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This week, BurdaStyle goes on the road. ICON CLEOPATRA JONES

“Man, that girl is ten miles of bad road!”

A ridiculous confession: I’ve always wanted someone to say that about me. I’ve always wanted to be described as ten miles of bad road. Fasten your seatbelt, guy, drop some lead on the gas and get ready to rumble. This chick was built for speed. And so on. It’s a ridiculous confession because I am not, realistically, the kind of girl anyone would describe as ten miles of bad road, or even two miles of bad road. Maybe a quarter-mile, but “that girl is a quarter-mile of bad road” doesn’t have the same sexy ring; it’s more like saying, “Watch out! Speed bumps!” Still a good idea to buckle up, but no man’s gunning the engine.

That line about ten miles of bad road comes from Cleopatra Jones, the classic blaxploitation flick narrowly beat to theaters by the better known Foxy Brown. Likewise, Miss Foxy Brown herself, Pam Grier, has had a more lasting cultural impact than her Cleopatra counterpart, Tamara Dobson, who was six foot tall in bare feet and closer to Wilt the Stilt’s height once you added in stack heels and afro. She was, almost literally, ten miles of bad road, busting out those daylong limbs to ass-kick a pimp, or, in the movie’s most memorable sequence, to stride coolly away from the poppy field she’s just set afire. Cleopatra is a super-spy, the Nubian answer to James Bond, and just like 007, she’s the type of spy who takes on the world without breaking a sweat or cramping her considerable style.

A related ridiculous confession: I have always, secretly, thought that I was meant to be a super-spy. My earliest obsession in life was Wonder Woman – I had two weeks of Underoos and introduced myself as Wonder Woman all through pre-school – and I suppose that my super-spy fetish started right after the superhero one ended, as I began to look for that thrill on a human scale. Even now, shows like “Alias” and “The Avengers” are catnip to me: I watch them with half my mind on the suspicion that it could have been me, zipped into that aerodynamic catsuit and hacking into Bad Guy Central. Snoop, black belt, possessor of sundry high-level clearances and master of all accents and every glamorous disguise; why not me, I think, and then I remember that I’m the kind of girl who complains about jetlag and doesn’t like to get shot at.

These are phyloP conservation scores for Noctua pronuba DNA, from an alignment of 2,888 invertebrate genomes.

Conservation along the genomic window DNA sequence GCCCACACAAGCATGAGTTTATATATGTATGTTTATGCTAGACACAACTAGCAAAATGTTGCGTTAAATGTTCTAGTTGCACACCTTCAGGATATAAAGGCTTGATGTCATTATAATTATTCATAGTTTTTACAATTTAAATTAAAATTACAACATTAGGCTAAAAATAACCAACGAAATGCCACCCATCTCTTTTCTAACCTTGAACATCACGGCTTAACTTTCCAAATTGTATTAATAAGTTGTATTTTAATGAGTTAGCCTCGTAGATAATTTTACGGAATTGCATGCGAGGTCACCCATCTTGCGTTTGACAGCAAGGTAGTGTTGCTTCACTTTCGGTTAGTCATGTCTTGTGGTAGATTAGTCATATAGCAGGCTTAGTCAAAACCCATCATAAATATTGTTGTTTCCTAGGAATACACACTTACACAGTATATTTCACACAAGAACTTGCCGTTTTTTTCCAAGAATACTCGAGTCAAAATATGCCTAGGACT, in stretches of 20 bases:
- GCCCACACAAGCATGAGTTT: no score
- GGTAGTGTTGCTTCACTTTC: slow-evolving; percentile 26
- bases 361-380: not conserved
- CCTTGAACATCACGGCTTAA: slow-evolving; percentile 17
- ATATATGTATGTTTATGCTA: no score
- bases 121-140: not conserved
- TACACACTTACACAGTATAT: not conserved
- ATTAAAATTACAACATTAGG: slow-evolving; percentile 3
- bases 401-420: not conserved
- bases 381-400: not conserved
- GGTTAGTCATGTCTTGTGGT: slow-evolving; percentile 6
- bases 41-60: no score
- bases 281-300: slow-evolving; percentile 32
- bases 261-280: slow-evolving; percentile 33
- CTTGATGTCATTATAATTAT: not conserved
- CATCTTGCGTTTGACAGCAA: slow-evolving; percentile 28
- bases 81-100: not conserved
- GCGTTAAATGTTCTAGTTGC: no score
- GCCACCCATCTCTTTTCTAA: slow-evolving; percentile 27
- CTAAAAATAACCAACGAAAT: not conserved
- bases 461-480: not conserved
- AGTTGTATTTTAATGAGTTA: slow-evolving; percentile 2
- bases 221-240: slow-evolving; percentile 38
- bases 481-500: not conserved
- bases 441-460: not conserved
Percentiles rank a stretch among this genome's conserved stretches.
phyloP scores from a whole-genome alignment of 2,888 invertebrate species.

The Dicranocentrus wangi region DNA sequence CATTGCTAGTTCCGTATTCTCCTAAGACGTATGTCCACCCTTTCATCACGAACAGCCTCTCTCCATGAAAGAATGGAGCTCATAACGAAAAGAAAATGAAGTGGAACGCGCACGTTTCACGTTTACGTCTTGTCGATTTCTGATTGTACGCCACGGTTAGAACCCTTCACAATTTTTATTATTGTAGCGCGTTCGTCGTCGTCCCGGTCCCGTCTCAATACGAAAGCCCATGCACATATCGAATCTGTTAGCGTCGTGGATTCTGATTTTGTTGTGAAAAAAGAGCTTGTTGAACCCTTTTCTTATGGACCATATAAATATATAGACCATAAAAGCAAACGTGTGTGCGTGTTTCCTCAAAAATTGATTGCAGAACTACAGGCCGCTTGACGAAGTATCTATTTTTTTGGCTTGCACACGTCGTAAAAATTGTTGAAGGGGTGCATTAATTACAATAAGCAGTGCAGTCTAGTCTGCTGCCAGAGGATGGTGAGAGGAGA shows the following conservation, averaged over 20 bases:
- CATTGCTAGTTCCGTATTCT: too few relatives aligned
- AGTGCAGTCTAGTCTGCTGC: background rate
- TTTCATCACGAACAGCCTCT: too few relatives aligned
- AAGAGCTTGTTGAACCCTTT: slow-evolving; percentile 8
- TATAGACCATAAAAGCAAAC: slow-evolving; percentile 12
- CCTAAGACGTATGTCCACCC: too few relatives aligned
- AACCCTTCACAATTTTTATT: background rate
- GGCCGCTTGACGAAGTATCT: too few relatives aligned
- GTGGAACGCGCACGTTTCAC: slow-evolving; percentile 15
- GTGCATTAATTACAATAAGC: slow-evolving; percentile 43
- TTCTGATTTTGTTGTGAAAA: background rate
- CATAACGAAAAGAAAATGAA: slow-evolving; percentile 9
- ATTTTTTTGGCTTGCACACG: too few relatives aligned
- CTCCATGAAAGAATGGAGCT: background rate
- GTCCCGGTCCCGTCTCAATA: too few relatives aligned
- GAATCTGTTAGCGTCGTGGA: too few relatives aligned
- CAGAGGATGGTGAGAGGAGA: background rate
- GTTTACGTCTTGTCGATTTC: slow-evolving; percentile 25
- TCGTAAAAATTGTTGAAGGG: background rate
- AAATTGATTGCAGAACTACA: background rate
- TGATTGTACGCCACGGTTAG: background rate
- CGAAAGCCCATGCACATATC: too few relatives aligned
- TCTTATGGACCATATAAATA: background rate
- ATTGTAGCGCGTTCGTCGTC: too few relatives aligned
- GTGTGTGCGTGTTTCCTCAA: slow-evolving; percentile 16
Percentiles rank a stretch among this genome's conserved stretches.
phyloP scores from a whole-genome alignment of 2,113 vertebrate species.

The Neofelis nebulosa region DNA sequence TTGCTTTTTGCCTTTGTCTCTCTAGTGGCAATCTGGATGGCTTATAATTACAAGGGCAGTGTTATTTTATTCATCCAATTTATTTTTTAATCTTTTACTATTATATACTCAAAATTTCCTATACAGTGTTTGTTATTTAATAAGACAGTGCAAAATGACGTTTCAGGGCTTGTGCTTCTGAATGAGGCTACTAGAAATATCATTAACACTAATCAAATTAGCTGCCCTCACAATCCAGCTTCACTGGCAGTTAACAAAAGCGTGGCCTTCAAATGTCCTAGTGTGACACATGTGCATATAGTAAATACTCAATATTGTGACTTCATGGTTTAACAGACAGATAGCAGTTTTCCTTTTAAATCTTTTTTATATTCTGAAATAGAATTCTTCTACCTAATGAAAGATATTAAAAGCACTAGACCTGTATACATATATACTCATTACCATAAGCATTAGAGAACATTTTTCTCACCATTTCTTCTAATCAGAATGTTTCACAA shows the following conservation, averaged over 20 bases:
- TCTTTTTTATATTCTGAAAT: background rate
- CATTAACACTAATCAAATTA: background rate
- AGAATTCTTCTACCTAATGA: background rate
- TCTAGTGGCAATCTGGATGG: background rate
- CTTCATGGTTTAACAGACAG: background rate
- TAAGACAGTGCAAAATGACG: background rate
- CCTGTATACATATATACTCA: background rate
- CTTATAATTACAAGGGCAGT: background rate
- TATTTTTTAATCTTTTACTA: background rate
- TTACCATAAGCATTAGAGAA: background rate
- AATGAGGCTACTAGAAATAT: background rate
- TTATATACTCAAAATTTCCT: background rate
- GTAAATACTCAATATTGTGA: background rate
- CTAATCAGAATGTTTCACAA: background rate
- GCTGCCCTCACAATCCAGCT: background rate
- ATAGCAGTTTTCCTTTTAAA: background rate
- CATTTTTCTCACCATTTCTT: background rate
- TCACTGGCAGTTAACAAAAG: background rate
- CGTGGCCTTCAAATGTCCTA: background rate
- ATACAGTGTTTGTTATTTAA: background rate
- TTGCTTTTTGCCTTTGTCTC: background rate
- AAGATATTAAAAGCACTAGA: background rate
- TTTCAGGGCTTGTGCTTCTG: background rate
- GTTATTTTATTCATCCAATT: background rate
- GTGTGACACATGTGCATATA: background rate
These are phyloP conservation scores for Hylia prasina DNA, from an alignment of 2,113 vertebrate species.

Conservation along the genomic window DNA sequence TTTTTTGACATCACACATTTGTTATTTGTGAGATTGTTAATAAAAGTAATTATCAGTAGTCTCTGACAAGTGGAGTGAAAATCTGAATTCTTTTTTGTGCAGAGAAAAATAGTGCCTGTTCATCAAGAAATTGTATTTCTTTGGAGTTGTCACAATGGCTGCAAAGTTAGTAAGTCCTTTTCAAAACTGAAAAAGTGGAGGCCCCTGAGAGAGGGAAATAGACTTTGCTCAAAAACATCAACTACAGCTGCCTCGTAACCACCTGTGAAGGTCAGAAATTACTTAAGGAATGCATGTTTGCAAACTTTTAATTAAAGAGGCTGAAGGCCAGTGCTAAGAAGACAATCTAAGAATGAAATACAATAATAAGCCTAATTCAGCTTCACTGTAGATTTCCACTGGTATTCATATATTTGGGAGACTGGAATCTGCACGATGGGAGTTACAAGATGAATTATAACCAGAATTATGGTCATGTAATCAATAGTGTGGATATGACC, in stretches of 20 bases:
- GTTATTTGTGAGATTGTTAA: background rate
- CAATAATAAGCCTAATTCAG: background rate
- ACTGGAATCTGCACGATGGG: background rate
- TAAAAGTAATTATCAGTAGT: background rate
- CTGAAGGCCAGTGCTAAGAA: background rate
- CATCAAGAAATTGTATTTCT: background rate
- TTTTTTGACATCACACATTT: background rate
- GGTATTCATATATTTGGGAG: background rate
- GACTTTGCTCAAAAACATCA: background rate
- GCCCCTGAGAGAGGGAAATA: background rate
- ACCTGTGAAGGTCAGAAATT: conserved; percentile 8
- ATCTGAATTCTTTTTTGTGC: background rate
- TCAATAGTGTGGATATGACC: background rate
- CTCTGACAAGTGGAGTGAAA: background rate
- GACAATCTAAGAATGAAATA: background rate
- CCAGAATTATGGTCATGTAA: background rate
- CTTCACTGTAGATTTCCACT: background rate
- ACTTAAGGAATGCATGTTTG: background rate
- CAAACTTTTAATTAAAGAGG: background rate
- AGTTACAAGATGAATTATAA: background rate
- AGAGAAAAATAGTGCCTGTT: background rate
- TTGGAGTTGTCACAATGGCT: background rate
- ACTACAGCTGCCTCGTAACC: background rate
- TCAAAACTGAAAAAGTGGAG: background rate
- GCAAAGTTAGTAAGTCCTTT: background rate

That was always my problem with “Alias,” actually: The show purported to set a super-spy lifestyle against the demands of plain old, mundane existence, like your parents being annoying and your boyfriend going AWOL, but the one thing you never heard anyone say in the show was something like, “Ucch, I am so tired,” or “Do I have time to shower before we leave for Romania?” or, you know, “OW!” I guess that was the show’s message, post-9/11 and all: When duty calls, you answer. Whining would detract. But it still felt like “Alias” offered a pretense of struggle and determination, when we all knew that Sydney would pick herself up, dust herself off, and set out on her latest mission impossible, just the same way she robotically always did. She was a superhero pretending to be a super-spy, and what I like about Cleopatra Jones, indeed, the reason I like it better than the more human-scaled Foxy Brown, is that the movie doesn’t fake its heroine a vulnerable side. No qualms, no apologies: Cleopatra Jones is just ten miles of bad road, and she’s taking us along for the ride. If you’re going to have a fantasy, why not have that one?

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